At Nada Lake the trail momentarily levels out again and then we begin the long arduous hike down, first on the left side of the canyon and then crossing a bridge to the right side of the canyon. The winding climb down the canyon wall will feel like it is never-ending. You will experience some moderate, steep and rugged switchbacks.
After what seems like FOREVER, you will start to see cars driving on Icicle Creek Road, the trailhead parking lot will come into view and will stay in view for many, many more switchbacks. This last part of the trail teases you with the finish line because you can see it for a very long time. Press on and remember your WHY, your steps are freedom producing!
Terrain Tips and Basics
Boulder Fields: For some people, jumping and scaling the boulder fields reminds them of being a kid and to others it rattles their confidence. On this hike, sometimes the boulders are close together, other times you can see gaping holes and rushing water in between them. Some are solid to step on, others may be unstable. The best way to get through boulder fields is to keep moving (momentum is key) and look ahead for your next step and hand placement while navigating your chosen path. Pause only when necessary.
Snow Crossings: Snow melts out from the ground up and softens as the day passes. Some of the snow crossings may be on steep slopes. Always use your trekking poles to keep your footing sure and kick your heels into the snow before moving your weight into the step.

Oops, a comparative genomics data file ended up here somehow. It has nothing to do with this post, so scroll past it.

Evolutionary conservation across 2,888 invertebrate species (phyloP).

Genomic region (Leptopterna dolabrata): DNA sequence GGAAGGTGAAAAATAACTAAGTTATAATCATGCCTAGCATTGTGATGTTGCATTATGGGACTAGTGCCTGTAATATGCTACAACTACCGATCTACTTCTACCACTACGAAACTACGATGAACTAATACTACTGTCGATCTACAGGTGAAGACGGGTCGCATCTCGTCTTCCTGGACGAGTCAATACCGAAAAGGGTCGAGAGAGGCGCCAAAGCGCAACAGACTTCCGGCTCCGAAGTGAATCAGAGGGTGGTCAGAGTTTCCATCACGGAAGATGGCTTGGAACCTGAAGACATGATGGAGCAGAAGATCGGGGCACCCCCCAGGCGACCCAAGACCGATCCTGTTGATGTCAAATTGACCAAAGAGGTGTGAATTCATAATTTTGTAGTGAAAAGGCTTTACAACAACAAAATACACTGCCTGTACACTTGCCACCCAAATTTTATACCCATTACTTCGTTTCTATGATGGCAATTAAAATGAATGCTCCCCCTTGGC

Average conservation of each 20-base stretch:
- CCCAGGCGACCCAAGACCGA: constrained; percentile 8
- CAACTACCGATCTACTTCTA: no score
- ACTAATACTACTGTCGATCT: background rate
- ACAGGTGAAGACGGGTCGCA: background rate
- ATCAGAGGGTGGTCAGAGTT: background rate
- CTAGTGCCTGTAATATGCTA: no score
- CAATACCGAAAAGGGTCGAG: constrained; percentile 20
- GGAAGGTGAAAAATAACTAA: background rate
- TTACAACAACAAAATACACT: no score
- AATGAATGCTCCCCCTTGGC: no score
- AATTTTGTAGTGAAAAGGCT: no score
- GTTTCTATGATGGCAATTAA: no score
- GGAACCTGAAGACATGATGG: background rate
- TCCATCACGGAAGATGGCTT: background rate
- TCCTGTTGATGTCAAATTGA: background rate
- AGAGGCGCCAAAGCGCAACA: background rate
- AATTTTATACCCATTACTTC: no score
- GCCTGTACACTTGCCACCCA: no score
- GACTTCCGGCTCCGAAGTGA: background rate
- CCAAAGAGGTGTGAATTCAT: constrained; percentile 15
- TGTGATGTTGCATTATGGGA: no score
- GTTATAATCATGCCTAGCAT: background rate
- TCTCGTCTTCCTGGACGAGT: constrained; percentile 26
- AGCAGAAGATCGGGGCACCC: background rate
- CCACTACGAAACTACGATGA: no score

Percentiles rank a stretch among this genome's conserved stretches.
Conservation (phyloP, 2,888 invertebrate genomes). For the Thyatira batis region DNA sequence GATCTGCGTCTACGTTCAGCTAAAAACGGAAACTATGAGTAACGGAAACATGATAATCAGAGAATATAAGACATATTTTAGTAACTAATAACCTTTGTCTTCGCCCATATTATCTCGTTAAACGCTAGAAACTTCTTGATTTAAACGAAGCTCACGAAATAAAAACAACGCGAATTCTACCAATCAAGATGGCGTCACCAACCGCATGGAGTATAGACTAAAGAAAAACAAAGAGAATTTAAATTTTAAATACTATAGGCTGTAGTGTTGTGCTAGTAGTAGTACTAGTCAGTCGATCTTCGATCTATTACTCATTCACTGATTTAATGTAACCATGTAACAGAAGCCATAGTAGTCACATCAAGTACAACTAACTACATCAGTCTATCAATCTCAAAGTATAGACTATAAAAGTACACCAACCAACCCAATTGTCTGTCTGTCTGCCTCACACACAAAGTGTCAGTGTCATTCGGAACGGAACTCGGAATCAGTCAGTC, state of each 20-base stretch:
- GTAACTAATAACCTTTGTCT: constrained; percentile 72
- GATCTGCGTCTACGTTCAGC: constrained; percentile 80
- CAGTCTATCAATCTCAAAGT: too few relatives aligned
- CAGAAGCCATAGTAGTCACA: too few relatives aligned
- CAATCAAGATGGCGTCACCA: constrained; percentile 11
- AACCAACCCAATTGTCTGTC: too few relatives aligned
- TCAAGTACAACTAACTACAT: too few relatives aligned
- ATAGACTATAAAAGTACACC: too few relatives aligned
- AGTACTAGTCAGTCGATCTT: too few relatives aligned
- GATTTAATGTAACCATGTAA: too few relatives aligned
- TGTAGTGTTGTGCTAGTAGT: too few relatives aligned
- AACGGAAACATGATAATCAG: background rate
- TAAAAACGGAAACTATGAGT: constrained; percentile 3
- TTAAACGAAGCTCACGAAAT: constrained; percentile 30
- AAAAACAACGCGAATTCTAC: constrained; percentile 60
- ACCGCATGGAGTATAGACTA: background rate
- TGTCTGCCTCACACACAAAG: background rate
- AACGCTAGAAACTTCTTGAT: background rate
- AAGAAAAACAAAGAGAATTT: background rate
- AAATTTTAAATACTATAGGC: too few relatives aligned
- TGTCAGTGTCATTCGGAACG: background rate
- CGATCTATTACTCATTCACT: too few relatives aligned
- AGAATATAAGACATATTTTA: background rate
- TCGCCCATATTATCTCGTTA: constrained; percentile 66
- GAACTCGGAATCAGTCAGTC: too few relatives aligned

Hiking with Goats: Remember that although they are accustomed to hikers, they are wild animals and a safe distance should be maintained at all times. The trail belongs to them so if they are on it and coming your way, find a safe detour. They are also extremely interested in humans for the salt content of our urine so when relieving yourself, make sure to do so on rocky areas, not on fragile tundra/meadows as the goats will tear up the soil in pursuit of the salt.
Food: Your body needs to take in at least 300 or 400 calories an hour while you’re hiking. If you don’t listen to your body you will be in danger of bonking. On this terrain, that’s bad, very very bad.
Water: Filter your water. You do not want to risk the trots on this hike.
What to expect in terrain:
- Very uneven trail
- Water crossings (including using rocks, branches and logs as stepping platforms)
- Large rocks/branches mid trail
- Large and borderline “are you kidding me” step up/downs
- Granite slabs and broken rock
- LARGE Boulder crossings (many throughout the day)
- STEEP STEEP STEEP shale rock trail
- Snow crossings
- Concrete dam crossing
- Narrow rock trail